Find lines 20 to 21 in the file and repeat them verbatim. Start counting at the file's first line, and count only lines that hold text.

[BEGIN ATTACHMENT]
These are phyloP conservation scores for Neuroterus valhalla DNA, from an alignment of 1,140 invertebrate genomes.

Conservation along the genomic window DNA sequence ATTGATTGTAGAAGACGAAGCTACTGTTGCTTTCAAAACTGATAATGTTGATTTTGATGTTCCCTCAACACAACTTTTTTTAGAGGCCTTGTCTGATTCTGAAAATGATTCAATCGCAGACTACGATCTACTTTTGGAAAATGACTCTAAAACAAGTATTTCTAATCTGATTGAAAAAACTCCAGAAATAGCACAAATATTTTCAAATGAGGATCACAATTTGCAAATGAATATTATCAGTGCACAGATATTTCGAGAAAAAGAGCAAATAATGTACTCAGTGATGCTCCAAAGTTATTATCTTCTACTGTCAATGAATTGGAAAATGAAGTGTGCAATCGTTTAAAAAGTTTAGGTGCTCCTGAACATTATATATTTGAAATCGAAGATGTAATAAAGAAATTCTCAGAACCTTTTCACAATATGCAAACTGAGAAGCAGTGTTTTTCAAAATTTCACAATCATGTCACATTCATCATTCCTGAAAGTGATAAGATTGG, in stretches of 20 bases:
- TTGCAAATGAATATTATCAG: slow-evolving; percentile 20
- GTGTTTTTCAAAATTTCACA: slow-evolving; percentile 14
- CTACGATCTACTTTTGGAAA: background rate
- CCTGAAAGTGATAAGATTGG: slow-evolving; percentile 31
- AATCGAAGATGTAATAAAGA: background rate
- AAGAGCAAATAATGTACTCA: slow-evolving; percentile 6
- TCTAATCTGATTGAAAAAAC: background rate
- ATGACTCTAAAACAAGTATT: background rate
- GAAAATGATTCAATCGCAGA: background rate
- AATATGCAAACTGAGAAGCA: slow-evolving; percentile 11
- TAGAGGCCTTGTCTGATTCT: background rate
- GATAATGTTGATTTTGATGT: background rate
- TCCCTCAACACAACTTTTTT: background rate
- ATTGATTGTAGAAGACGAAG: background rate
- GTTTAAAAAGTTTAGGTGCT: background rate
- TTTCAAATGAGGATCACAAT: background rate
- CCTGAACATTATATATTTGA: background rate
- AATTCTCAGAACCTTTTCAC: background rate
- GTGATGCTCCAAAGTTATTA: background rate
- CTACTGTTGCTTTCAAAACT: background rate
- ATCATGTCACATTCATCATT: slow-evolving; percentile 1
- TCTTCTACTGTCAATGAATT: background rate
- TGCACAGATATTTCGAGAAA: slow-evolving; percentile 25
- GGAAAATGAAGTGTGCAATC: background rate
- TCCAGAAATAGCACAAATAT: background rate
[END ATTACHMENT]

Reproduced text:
- AATTCTCAGAACCTTTTCAC: background rate
- GTGATGCTCCAAAGTTATTA: background rate